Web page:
Asthma and Sports What to do in front of an Asthma Attack?
What is asthma?
The Asthma is a disorder of the airways that occurs chronic inflammatory thereof and may involve various types of hypersensitivities stimuli. Although often begins in childhood asthma can affect people of all ages.
What are the Symptoms of Asthma?
Among his most repeated symptoms include:
- Intermittent respiratory distress
- Difficulty breathing
- Chest tightness
Why Asthma occurs?
Directly resulting from the narrowing of lower airways, caused by a combination of processes: inflammation, excessive mucus production and smooth muscle dysfunction in the lower airways.
Asthma begins when the immune system develops an exaggerated response to an allergen or external agent:
- Low air temperature (reduced availability of oxygen in the air)
- Snuff and smoke
This early response is associated with abnormal bronchoconstriction occurs within minutes of exposure to the allergen, often peaking within 2-3 hours after initial exposure, and extended to 3-7 hours (can last even 24 hours to consider acute allergic asthma)
When asthma persists over time due to irritability smooth muscle hyperplasia or abnormalities in the contractile functions of smooth muscle cells of the airways. This is perhaps the most difficult type to treat asthma from the point of view of the exercise.
Exercise in asthmatics may result in increases in airway resistance causing undesired bronchoconstriction induced by exercise (BIE). However, with proper progression, exercise improves overall asthma management helps improve cardiorespiratory function and quality of life in general.
The BIE is present in 60-90% of asthmatics of all ages, it is estimated that 1 in 5 people with asthma undiagnosed, and 50% of elite endurance athletes may go through
Sport with Asthma
The responsiveness of asthmatic someone will be lowed and slower, assuming that one of the main obstacles faced by patients for exercise: “I find it hard to start.” However, this should not be an excuse “per se” but a constraint to the type, intensity, duration and volume of exercise; as performed should be performed, including aerobic and against resistance (weights).
Asthmatics Training Benefits
It is true that the benefits of training resistance for the disease will be greater than the weight training, but do not forget the joint improvement of both methods:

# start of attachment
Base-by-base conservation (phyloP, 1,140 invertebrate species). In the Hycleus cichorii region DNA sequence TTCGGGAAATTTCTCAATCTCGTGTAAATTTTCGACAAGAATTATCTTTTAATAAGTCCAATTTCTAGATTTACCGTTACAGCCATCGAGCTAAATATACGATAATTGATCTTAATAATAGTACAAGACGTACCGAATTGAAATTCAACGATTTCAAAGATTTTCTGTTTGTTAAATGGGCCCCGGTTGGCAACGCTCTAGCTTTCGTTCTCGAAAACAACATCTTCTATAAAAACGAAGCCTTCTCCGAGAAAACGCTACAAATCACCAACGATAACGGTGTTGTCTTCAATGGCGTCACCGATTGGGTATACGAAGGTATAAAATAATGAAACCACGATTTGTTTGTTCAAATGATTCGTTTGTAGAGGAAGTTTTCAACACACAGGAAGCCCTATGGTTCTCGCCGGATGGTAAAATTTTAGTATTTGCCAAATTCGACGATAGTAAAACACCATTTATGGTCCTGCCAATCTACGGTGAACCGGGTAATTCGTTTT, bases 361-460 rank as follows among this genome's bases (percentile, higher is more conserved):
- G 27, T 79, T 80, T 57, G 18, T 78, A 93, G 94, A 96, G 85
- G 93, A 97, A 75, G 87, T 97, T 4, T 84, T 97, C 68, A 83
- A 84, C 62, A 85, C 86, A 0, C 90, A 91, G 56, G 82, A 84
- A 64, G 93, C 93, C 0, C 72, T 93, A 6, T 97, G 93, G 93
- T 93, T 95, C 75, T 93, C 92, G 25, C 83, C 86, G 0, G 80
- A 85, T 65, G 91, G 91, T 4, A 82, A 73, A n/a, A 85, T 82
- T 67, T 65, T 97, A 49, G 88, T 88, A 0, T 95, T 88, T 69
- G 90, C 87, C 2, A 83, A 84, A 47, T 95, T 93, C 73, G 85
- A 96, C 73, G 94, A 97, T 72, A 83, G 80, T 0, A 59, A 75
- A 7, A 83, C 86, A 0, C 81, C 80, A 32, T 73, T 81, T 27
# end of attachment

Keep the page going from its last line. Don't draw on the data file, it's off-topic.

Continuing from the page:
Specifically, weight training, and always he is warning that the best way to plan is individualizing, follow these loading patterns at the beginning of a program and gradually increase the level (decreasing breaks, increasing the weekly frequency, increasing intensity):
- 2-3 days per week.
- Alternating upper limb and lower limb (move towards basic exercises that demand more cardiovascular requested).
- perceived intensity: 5-6 on the Borg scale (over a maximum of 10 points perceived exertion).
- More extended rest intervals: 3-4 minutes
As for the aerobic training, fatigue and BIE intro-training it can be solved by performing exercises with intervals manipulation refractory period between intervals through routines reheating can partially reduce the level of BIE in asthmatics.
This has demonstrated from the clinical point of view and quality of life in:
- Significant increases in aerobic capacity (peak VO2 or VO2max: 5.57 ml/kg/min for 6 – month intervention).
- Improved maximum expiratory (6.0 L / min in 6 months protocol).
Considerations for Athletes with Asthma
Sports Recommendations for Asthmatics
- Do not practice if you have symptoms and should take up rescue medication (short-acting bronchodilators).
- Best practice sport indoors and avoid rainy and cold days.
- Activities most recommended those with ambient warm air and humidity (gym, swimming).
- Patients with chronic respiratory processes can perform aerobic exercise, not intense (walks at intervals less demanding activities for the respiratory system between sets).
- Always make coach feedback based on the scale of perceived exertion and dyspnea.
How to act in an Asthma Attack?
Some people with asthma may go long periods without having an asthma attack or other symptoms, interrupted by the worsening of symptoms due to exposure to asthma triggers or due to exercise-induced asthma. Mild asthma attacks are generally more common. Airway open in a few minutes or a few hours after treatment.
Symptoms of an Asthma Attack
The signs and symptoms of exercise-induced bronchoconstriction may begin during or a few minutes after exercise, as well as persister even longer. Signs and symptoms that may be indicative of an asthma attack include:
- Shortness of breath or wheezing rapidly worsening
- Difficulty breathing
- Strong chest tightness
- excessive fatigue during exercise
- No improvement even after using an inhaler prescribed for asthma attacks
What to do in an Asthma Attack?
- Leaving the activity
- Sit and try to breathe slowly and steadily.
- First of all, stay calm, because the panic is worse.
- Take a breath inhaler every 30-60 seconds, to a maximum of 10 puffs.
If despite these steps, we do not improve, we call an ambulance or seek medical service.